October 20, 2019

Jobs Numbers for the Optimists, the Pessimists, and Everybody in Between

An even bigger loser in September was the retail industry, which lost 11,000 jobs — its eighth month in a row of contraction. That surely reflects its particular challenges, particularly a wave of bankruptcies and store closures. But it is worth watching in case retailers, through their hiring decisions, are sending a signal about their expectations for consumer spending.

Notably, 22,000 of the net new jobs in September were with the government — primarily state and local government employers. That suggests private sector job growth was even weaker than the headline numbers imply, also consistent with a global economic slowdown.

So where do all these competing signals leave us? Where does someone who is neither a president seeking re-election, a central banker seeking steadiness nor a stone-cold pessimist conclude that things stand?

The slowing wage growth paired with low unemployment is a genuine conundrum. It should make the Federal Reserve even more skeptical of the theoretical relationships between jobs, wages and inflation that have traditionally driven its policy choices.

In particular, the longer the United States carries on with sub-4 percent inflation with no negative consequences, the stronger the case for testing just how low things can go.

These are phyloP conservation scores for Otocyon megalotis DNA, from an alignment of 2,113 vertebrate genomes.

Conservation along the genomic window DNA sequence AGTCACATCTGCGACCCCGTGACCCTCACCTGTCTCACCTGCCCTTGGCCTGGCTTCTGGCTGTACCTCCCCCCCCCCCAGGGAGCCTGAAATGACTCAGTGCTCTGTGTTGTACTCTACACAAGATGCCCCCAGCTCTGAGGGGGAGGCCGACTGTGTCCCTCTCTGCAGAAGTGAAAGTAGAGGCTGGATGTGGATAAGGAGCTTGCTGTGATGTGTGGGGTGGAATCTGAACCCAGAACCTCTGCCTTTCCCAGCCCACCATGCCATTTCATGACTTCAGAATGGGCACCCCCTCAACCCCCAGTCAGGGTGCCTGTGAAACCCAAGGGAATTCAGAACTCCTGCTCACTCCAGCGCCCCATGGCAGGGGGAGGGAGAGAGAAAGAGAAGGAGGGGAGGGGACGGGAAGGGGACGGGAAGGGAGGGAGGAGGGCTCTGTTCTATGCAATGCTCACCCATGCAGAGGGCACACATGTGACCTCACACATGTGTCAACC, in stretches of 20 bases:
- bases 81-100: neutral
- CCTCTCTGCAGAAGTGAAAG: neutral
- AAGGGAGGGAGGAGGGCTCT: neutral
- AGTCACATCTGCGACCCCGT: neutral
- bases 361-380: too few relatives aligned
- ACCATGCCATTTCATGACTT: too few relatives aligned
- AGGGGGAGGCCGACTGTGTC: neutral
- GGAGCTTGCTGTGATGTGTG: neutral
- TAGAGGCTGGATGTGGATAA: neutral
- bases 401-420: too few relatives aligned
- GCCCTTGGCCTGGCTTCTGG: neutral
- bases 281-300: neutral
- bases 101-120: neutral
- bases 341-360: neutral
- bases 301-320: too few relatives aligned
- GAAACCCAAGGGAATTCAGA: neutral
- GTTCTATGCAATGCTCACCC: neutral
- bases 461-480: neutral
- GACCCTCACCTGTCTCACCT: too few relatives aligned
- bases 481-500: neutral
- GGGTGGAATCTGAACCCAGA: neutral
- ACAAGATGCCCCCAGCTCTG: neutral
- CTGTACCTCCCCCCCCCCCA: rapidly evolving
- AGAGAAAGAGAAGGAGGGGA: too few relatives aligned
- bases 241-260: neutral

But the rest of these results are not particularly surprising, nor inconsistent with one another. Slower job growth is nothing to mourn if it takes place as the economy inches closer and closer to full employment. And that it is taking place with continued gains in the share of prime-age adults working means the job market is still going in the right direction, at least in terms of creating jobs.

There may yet be a more significant slowdown or even a recession in the months ahead, but the good news is that it certainly isn’t here yet.

Article source: https://www.nytimes.com/2019/10/04/upshot/jobs-numbers-for-the-optimists-the-pessimists-and-everybody-in-between.html?emc=rss&partner=rss

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